The head nurse also gave a health update saying the county’s positivity rate had improved to 8.6%. On Dec. 2, it was 11.7%.

She also said the county has had 319.5 positive cases per 100,000 persons within the last 14 days.

Since returning to school, Slabach said they’ve had 24 employees test positive, and currently have 24 out due to isolation or quarantine. Three employees are awaiting test results. So far a total of 38 employees have tested negative, since September. 

Maintenance and custodial

The director of operations and maintenance said a “huge part in making sure the buildings are safe for students is cleaning and disinfecting.”

He said students, teachers and staff need to “work as a team” to maintain physical distancing and educating on hygiene etiquette.

To help educate students, signs about maintaining six feet and hand washing have been placed in all the schools.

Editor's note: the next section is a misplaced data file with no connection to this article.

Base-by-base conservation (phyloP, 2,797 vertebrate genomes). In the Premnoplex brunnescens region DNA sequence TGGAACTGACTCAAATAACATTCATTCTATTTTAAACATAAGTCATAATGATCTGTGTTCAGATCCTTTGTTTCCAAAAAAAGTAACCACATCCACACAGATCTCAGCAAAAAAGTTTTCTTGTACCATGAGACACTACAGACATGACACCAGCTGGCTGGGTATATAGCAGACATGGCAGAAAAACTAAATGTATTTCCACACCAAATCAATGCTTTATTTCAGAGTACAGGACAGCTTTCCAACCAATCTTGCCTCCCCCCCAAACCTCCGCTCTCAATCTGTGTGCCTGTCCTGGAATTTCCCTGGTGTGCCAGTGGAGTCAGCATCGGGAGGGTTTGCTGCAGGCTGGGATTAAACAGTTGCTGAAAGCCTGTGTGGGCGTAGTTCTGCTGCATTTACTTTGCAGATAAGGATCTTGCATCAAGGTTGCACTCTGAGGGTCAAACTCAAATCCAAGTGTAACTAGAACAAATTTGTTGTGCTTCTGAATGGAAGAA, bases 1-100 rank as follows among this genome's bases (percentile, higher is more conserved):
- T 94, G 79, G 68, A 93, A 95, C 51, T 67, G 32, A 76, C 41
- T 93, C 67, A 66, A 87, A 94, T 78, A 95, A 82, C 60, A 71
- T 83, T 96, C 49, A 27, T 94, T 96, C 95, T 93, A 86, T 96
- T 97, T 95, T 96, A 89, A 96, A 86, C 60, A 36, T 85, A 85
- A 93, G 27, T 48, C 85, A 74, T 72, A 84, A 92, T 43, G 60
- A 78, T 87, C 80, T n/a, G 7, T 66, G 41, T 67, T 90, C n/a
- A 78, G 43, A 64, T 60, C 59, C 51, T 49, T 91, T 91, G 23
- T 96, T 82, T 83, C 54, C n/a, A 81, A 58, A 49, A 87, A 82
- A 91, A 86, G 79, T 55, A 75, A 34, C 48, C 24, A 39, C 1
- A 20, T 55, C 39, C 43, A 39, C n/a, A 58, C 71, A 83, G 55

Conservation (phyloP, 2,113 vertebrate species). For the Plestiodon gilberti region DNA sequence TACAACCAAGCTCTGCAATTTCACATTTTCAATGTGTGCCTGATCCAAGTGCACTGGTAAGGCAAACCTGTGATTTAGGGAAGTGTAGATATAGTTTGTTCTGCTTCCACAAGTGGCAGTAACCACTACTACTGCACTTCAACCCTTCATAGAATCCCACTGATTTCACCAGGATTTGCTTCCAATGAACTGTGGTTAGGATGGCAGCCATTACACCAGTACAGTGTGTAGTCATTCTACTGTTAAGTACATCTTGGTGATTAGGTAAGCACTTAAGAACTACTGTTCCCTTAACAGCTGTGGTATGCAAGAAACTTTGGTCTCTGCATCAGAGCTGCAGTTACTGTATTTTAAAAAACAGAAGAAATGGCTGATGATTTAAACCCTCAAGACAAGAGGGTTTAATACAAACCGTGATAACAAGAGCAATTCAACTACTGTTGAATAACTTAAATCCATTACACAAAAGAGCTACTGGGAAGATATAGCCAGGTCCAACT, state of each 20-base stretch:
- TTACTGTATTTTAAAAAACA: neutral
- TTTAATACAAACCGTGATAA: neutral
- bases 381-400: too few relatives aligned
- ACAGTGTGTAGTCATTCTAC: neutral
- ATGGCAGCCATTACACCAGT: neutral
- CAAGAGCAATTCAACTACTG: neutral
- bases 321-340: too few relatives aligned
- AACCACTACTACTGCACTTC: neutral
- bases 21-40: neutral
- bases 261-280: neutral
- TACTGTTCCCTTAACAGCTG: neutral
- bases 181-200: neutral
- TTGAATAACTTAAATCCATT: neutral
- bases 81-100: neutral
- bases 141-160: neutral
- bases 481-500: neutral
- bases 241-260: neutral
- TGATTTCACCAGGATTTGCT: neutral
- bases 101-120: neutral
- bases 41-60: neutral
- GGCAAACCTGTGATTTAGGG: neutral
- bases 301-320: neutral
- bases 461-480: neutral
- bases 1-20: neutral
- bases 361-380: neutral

As far as custodial responsibilities, Brumfield said they would adjust cleaning scheduled to whatever is appropriate and disinfect high traffic areas such as lobby, library, restrooms and hallways daily as well as surfaces and objects that are touched often.

Custodians also have been using electrostatic misters to disinfect large areas such as gym, cafeteria and hallways, and Brumfield said they would continue to do so.

Hand sanitation stands have been placed in high traffic areas, and Brumfield said they would empty the trash as often as possible.

As far as maintenance responsibilities, Brumfield said his staff would clean and/or replace all air filters to HVAC systems.